321 F.3d 1289
Juan De LEON, Plaintiff-Appellant,
COMCAR INDUSTRIES, INC., A Florida corporation, Defendant-Appellee.
United States Court of Appeals, Eleventh Circuit.
February 18, 2003.
Merette Leigh Oweis, DiCesare, Davidson & Barker, PA, Lakeland, FL, for Plaintiff-Appellant.
John W. Bencivenga, William E. Sizemore, Kevin David Johnson, Thompson, Sizemore & Gonzalez, P.A., Tampa, FL, for Defendant-Appellee.
Appeal from the United States District Court for the Middle District of Florida.
Before DUBINA, HILL and COX, Circuit Judges.
Appellant Juan De Leon ("De Leon") appeals the district court's grant of summary judgment on his discrimination and retaliation claims against his former employer, Comcar Industries, Inc. ("Comcar"). The district court based its decision on the finding that judicial estoppel barred De Leon's claims because he failed to disclose those claims in his bankruptcy filings. For the reasons that follow, we affirm.
De Leon filed a charge with the Equal Employment Opportunity Commission ("EEOC") on December 2, 1999. The EEOC sent De Leon correspondence on July 7, 2000, explaining that if the EEOC brought a civil action, he would have the right to intervene in the action, or if it decided not to bring suit, he would be issued a right-to-sue letter. De Leon hired counsel to "gather information" on October 11, 2000.1 Subsequently, on November 7, 2000, De Leon filed bankruptcy.
The EEOC issued a right-to-sue letter on April 19, 2001. De Leon filed a discrimination suit on May 14, 2001. He never amended his bankruptcy filing to add his lawsuit as a potential asset. The bankruptcy court issued an order confirming a Chapter 13 plan on July 30, 2001. De Leon filed an amended petition to reopen the bankruptcy estate in April 2002.
Whether the district court erred in applying the doctrine of judicial estoppel to bar De Leon's claim.
III. STANDARD OF REVIEW
This court reviews the district court's grant of summary judgment de novo. Levinson v. Reliance Standard Life Ins. Co., 245 F.3d 1321, 1325 (11th Cir. 2001). Additionally, this court reviews a district court's application of judicial estoppel for abuse of discretion. Burnes v. Pemco Aeroplex, Inc., 291 F.3d 1282, 1284 (11th Cir.2002).
In May of 2002, this court affirmed the application of judicial estoppel in a Chapter 7 bankruptcy case. Burnes v. Pemco Aeroplex, Inc., 291 F.3d 1282, 1283 (11th Cir.2002). De Leon attempts to distinguish Burnes because that case involved a debtor who filed for bankruptcy under Chapter 7, which allows for the complete discharge of debts. De Leon filed for bankruptcy under Chapter 13 through which his debts would be discounted and repaid.2 However, a financial motive to secret assets exists under Chapter 13 as well as under Chapter 7 because the hiding of assets affects the amount to be discounted and repaid. Burnes made no distinction based on the type of bankruptcy at issue. We also conclude that any distinction between the types of bankruptcies available is not sufficient enough to affect the applicability of judicial estoppel because the need for complete and honest disclosure exists in all types of bankruptcies. Accordingly, we hold that the rule established in Burnes, that judicial estoppel bars a plaintiff from asserting claims previously undisclosed to the bankruptcy court where the plaintiff both knew about the undisclosed claims and had a motive to conceal them from the bankruptcy court, applies equally in Chapter 13 bankruptcy cases.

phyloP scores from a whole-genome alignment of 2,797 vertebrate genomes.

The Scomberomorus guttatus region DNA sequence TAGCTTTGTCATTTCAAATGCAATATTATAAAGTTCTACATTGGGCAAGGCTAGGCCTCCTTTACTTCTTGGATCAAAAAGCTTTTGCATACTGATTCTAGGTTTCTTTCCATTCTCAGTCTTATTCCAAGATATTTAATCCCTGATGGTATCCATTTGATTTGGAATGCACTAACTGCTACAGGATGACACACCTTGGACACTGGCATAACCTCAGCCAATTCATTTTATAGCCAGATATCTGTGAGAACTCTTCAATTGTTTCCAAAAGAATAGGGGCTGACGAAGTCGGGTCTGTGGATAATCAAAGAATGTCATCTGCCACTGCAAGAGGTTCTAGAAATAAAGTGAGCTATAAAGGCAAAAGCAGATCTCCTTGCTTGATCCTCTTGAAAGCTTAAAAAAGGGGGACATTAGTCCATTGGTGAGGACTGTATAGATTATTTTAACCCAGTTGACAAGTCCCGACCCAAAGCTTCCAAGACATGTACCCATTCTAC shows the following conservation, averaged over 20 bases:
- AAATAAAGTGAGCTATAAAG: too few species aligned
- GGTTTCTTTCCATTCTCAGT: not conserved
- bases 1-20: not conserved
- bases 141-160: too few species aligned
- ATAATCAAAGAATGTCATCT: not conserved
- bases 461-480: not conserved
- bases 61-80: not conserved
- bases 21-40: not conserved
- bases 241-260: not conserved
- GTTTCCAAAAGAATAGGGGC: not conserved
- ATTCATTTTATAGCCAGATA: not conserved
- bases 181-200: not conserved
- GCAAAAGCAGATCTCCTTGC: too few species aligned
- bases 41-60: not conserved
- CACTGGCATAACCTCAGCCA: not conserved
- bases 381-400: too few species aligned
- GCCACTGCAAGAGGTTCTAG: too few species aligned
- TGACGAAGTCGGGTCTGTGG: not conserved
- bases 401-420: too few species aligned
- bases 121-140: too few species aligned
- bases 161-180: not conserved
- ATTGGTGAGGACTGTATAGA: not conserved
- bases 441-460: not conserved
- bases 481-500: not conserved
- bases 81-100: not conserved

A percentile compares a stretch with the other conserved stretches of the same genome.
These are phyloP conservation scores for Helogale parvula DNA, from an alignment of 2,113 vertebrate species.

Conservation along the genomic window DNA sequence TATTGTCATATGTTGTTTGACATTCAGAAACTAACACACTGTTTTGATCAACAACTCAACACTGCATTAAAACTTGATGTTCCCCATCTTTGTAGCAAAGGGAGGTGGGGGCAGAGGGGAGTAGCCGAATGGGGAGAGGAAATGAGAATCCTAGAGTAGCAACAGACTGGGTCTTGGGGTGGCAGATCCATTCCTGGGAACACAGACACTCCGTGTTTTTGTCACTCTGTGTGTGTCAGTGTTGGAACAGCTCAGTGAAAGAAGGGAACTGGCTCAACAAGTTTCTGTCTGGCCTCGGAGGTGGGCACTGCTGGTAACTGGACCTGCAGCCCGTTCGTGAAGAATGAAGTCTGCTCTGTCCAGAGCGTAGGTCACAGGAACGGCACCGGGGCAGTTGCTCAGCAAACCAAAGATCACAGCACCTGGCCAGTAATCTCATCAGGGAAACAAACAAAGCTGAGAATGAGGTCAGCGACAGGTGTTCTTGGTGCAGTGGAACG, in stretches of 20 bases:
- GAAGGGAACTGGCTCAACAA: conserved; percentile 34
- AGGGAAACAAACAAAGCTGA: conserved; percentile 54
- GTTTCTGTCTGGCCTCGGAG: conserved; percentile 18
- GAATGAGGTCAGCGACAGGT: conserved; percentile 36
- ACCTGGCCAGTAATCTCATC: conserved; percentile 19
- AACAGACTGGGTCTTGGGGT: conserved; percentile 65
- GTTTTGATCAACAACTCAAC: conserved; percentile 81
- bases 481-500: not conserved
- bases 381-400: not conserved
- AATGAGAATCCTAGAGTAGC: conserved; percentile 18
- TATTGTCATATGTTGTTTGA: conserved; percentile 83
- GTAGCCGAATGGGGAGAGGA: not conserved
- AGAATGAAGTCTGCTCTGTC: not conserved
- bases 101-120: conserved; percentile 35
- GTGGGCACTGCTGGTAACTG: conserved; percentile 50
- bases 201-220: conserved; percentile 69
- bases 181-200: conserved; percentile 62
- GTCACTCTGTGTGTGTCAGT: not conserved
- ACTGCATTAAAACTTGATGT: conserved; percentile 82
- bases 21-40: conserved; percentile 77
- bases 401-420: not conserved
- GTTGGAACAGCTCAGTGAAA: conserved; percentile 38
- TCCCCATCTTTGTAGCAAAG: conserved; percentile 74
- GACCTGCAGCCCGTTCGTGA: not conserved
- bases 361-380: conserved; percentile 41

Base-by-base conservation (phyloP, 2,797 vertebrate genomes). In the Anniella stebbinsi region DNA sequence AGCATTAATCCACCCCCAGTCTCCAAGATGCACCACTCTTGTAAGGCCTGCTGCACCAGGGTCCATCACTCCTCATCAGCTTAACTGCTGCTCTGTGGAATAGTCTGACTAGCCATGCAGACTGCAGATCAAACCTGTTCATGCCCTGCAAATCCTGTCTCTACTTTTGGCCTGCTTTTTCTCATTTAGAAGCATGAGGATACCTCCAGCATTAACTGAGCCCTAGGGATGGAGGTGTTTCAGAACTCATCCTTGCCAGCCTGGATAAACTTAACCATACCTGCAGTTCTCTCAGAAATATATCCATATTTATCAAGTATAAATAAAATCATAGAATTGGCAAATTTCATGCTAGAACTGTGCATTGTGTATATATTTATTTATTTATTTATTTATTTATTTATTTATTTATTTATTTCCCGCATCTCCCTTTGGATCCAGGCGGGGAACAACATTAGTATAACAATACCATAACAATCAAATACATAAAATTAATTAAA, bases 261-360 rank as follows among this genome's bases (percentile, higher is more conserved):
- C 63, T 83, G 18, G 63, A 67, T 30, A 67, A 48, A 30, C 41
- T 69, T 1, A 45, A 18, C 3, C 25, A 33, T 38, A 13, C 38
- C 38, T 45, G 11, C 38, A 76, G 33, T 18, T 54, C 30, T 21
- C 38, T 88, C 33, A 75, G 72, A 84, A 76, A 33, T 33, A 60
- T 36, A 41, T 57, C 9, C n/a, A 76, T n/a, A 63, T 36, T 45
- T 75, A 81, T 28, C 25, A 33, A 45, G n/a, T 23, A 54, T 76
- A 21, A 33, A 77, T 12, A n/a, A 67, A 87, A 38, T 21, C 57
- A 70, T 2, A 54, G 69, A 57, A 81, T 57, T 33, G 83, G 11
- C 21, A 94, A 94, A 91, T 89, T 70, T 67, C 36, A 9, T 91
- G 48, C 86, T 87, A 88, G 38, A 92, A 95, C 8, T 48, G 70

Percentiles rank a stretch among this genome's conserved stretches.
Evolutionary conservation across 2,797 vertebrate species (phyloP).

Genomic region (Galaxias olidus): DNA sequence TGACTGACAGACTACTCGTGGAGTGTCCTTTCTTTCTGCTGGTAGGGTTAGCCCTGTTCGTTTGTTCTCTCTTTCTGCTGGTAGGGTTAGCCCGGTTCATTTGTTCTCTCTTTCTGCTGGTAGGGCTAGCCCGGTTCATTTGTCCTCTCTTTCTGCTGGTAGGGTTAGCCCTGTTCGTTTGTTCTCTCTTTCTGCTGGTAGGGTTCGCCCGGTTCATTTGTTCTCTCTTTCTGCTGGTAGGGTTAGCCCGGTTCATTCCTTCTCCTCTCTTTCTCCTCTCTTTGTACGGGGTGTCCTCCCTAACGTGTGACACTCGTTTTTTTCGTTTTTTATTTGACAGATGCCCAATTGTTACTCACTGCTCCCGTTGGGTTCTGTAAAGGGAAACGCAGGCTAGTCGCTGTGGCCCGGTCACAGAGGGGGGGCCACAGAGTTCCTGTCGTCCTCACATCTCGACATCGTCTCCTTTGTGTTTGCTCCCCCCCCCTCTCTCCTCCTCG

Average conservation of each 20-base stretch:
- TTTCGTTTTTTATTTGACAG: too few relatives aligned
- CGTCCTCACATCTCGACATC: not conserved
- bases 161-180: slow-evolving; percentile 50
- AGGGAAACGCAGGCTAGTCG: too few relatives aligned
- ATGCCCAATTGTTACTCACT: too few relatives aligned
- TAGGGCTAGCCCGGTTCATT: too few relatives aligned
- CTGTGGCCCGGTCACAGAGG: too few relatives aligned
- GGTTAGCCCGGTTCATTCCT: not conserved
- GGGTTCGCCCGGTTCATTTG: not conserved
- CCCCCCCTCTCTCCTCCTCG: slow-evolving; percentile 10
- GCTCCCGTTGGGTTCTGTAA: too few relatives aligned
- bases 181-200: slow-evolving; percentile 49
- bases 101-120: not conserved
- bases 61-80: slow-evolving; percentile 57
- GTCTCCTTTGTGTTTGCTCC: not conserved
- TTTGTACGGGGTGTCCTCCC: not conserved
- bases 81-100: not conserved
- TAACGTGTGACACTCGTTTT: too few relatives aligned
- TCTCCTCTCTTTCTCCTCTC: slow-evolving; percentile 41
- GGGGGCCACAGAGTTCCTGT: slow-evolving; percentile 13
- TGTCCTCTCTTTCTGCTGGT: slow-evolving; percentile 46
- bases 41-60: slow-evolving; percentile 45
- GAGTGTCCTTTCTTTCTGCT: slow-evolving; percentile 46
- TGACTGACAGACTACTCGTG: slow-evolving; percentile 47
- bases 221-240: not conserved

De Leon also argues that his effort to reopen his bankruptcy estate is evidence that his omission was inadvertent. But see Burnes, 291 F.3d at 1287 (explaining that "`the debtor's failure to satisfy its statutory disclosure duty is `inadvertent' only when, in general, the debtor either lacks knowledge of the undisclosed claims or has no motive for their concealment'") (quoting In re Coastal Plains, Inc., 179 F.3d 197, 210 (5th Cir.1999)). While Chapter 13 does allow amendments to be made to add after-acquired assets and Chapter 7 does not, De Leon did not make such an amendment even after he filed suit. Despite De Leon's continuing duty to disclose all assets or potential assets to the bankruptcy court, he did not amend his bankruptcy documents to add a potential employment discrimination claim until after Comcar relied on it in its motion to dismiss the case.
The success of our bankruptcy laws requires a debtor's full honest disclosure. Allowing [plaintiff] to back-up, re-open the bankruptcy case, and amend his bankruptcy filings, only after his omission has been challenged by an adversary, suggests that a debtor should consider disclosing potential assets only if he is caught concealing them.
Burnes, 291 F.3d at 1288.
Because De Leon certainly knew about his claim and possessed a motive to conceal it because his amount of repayment would be less, we can infer from the record his intent "to make a mockery of the judicial system." Id. at 1285-87. In conclusion, because the district court did not err in applying judicial estoppel to De Leon's retaliation and discrimination claims, we affirm its grant of summary judgment to Comcar.
De Leon argues that he hired counsel only to help him obtain information from the EEOC and that it was not until April of 2001 that her purpose as counsel changed from information gatherer to adversary preparing to file a lawsuit
The plaintiff inBurnes originally filed bankruptcy under Chapter 13, but converted it to a Chapter 7 bankruptcy. 291 F.3d at 1284.